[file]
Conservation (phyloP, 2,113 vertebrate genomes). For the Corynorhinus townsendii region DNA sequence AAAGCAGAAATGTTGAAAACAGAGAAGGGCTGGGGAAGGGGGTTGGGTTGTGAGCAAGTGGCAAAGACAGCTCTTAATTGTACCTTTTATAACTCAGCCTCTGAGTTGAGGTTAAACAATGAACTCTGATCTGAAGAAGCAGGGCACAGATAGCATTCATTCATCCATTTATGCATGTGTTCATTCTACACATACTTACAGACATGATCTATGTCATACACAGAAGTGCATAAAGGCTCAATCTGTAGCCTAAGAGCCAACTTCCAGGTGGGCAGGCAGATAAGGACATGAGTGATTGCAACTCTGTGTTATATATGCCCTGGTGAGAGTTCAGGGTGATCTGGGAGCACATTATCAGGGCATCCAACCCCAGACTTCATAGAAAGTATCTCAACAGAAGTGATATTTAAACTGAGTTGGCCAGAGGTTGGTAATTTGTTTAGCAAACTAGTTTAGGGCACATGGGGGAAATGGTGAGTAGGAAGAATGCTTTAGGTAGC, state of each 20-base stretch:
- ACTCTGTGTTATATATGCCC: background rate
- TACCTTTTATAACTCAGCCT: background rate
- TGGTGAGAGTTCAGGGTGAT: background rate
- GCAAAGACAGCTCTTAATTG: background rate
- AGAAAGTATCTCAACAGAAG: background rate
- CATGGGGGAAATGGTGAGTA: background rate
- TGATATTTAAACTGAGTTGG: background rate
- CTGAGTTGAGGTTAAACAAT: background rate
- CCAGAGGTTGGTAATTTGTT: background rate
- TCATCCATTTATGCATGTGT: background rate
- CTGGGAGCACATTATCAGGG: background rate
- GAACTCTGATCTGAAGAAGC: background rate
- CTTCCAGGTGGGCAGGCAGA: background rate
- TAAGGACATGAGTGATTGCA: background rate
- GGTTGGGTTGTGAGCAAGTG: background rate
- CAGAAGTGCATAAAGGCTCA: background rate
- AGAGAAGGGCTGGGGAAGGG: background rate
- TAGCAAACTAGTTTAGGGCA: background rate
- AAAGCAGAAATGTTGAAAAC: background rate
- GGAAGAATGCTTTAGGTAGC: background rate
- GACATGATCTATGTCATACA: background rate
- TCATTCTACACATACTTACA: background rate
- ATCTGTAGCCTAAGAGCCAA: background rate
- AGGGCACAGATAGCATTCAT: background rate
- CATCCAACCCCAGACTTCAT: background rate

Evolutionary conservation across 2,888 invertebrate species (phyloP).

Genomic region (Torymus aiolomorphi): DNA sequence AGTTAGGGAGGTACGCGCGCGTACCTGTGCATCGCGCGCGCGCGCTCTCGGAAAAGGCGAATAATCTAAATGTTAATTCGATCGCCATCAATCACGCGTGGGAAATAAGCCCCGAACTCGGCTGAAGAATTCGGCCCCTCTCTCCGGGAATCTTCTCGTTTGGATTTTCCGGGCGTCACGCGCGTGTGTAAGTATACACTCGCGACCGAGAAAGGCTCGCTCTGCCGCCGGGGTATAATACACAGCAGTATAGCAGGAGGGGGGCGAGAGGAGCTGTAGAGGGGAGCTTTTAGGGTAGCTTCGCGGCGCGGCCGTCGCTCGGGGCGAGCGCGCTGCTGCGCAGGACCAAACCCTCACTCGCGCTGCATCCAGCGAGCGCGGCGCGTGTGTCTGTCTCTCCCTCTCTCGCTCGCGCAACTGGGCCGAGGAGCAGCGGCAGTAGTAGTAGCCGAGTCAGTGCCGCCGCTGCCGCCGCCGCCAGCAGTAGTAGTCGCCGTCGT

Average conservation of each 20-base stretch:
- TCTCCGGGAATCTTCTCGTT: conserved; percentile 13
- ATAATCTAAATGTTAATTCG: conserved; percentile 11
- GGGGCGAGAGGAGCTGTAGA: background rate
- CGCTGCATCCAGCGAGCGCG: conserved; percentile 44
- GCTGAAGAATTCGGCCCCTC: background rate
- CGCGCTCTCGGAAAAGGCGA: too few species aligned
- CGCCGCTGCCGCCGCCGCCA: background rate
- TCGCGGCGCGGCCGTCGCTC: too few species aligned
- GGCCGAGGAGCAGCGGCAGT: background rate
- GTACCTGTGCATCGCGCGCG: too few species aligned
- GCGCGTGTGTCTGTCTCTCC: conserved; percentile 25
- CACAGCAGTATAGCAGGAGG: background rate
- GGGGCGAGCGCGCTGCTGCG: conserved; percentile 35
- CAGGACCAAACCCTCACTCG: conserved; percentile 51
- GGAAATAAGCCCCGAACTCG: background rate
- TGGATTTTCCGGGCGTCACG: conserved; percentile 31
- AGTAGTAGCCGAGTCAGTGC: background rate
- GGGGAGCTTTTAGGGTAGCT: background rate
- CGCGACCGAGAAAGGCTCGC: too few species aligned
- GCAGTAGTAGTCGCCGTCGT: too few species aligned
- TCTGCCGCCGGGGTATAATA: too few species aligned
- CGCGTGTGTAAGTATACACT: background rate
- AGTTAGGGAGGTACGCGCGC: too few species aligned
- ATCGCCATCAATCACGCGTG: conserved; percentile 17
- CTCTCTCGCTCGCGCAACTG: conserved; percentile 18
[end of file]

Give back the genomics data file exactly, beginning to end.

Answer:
Conservation (phyloP, 2,113 vertebrate genomes). For the Corynorhinus townsendii region DNA sequence AAAGCAGAAATGTTGAAAACAGAGAAGGGCTGGGGAAGGGGGTTGGGTTGTGAGCAAGTGGCAAAGACAGCTCTTAATTGTACCTTTTATAACTCAGCCTCTGAGTTGAGGTTAAACAATGAACTCTGATCTGAAGAAGCAGGGCACAGATAGCATTCATTCATCCATTTATGCATGTGTTCATTCTACACATACTTACAGACATGATCTATGTCATACACAGAAGTGCATAAAGGCTCAATCTGTAGCCTAAGAGCCAACTTCCAGGTGGGCAGGCAGATAAGGACATGAGTGATTGCAACTCTGTGTTATATATGCCCTGGTGAGAGTTCAGGGTGATCTGGGAGCACATTATCAGGGCATCCAACCCCAGACTTCATAGAAAGTATCTCAACAGAAGTGATATTTAAACTGAGTTGGCCAGAGGTTGGTAATTTGTTTAGCAAACTAGTTTAGGGCACATGGGGGAAATGGTGAGTAGGAAGAATGCTTTAGGTAGC, state of each 20-base stretch:
- ACTCTGTGTTATATATGCCC: background rate
- TACCTTTTATAACTCAGCCT: background rate
- TGGTGAGAGTTCAGGGTGAT: background rate
- GCAAAGACAGCTCTTAATTG: background rate
- AGAAAGTATCTCAACAGAAG: background rate
- CATGGGGGAAATGGTGAGTA: background rate
- TGATATTTAAACTGAGTTGG: background rate
- CTGAGTTGAGGTTAAACAAT: background rate
- CCAGAGGTTGGTAATTTGTT: background rate
- TCATCCATTTATGCATGTGT: background rate
- CTGGGAGCACATTATCAGGG: background rate
- GAACTCTGATCTGAAGAAGC: background rate
- CTTCCAGGTGGGCAGGCAGA: background rate
- TAAGGACATGAGTGATTGCA: background rate
- GGTTGGGTTGTGAGCAAGTG: background rate
- CAGAAGTGCATAAAGGCTCA: background rate
- AGAGAAGGGCTGGGGAAGGG: background rate
- TAGCAAACTAGTTTAGGGCA: background rate
- AAAGCAGAAATGTTGAAAAC: background rate
- GGAAGAATGCTTTAGGTAGC: background rate
- GACATGATCTATGTCATACA: background rate
- TCATTCTACACATACTTACA: background rate
- ATCTGTAGCCTAAGAGCCAA: background rate
- AGGGCACAGATAGCATTCAT: background rate
- CATCCAACCCCAGACTTCAT: background rate

Evolutionary conservation across 2,888 invertebrate species (phyloP).

Genomic region (Torymus aiolomorphi): DNA sequence AGTTAGGGAGGTACGCGCGCGTACCTGTGCATCGCGCGCGCGCGCTCTCGGAAAAGGCGAATAATCTAAATGTTAATTCGATCGCCATCAATCACGCGTGGGAAATAAGCCCCGAACTCGGCTGAAGAATTCGGCCCCTCTCTCCGGGAATCTTCTCGTTTGGATTTTCCGGGCGTCACGCGCGTGTGTAAGTATACACTCGCGACCGAGAAAGGCTCGCTCTGCCGCCGGGGTATAATACACAGCAGTATAGCAGGAGGGGGGCGAGAGGAGCTGTAGAGGGGAGCTTTTAGGGTAGCTTCGCGGCGCGGCCGTCGCTCGGGGCGAGCGCGCTGCTGCGCAGGACCAAACCCTCACTCGCGCTGCATCCAGCGAGCGCGGCGCGTGTGTCTGTCTCTCCCTCTCTCGCTCGCGCAACTGGGCCGAGGAGCAGCGGCAGTAGTAGTAGCCGAGTCAGTGCCGCCGCTGCCGCCGCCGCCAGCAGTAGTAGTCGCCGTCGT

Average conservation of each 20-base stretch:
- TCTCCGGGAATCTTCTCGTT: conserved; percentile 13
- ATAATCTAAATGTTAATTCG: conserved; percentile 11
- GGGGCGAGAGGAGCTGTAGA: background rate
- CGCTGCATCCAGCGAGCGCG: conserved; percentile 44
- GCTGAAGAATTCGGCCCCTC: background rate
- CGCGCTCTCGGAAAAGGCGA: too few species aligned
- CGCCGCTGCCGCCGCCGCCA: background rate
- TCGCGGCGCGGCCGTCGCTC: too few species aligned
- GGCCGAGGAGCAGCGGCAGT: background rate
- GTACCTGTGCATCGCGCGCG: too few species aligned
- GCGCGTGTGTCTGTCTCTCC: conserved; percentile 25
- CACAGCAGTATAGCAGGAGG: background rate
- GGGGCGAGCGCGCTGCTGCG: conserved; percentile 35
- CAGGACCAAACCCTCACTCG: conserved; percentile 51
- GGAAATAAGCCCCGAACTCG: background rate
- TGGATTTTCCGGGCGTCACG: conserved; percentile 31
- AGTAGTAGCCGAGTCAGTGC: background rate
- GGGGAGCTTTTAGGGTAGCT: background rate
- CGCGACCGAGAAAGGCTCGC: too few species aligned
- GCAGTAGTAGTCGCCGTCGT: too few species aligned
- TCTGCCGCCGGGGTATAATA: too few species aligned
- CGCGTGTGTAAGTATACACT: background rate
- AGTTAGGGAGGTACGCGCGC: too few species aligned
- ATCGCCATCAATCACGCGTG: conserved; percentile 17
- CTCTCTCGCTCGCGCAACTG: conserved; percentile 18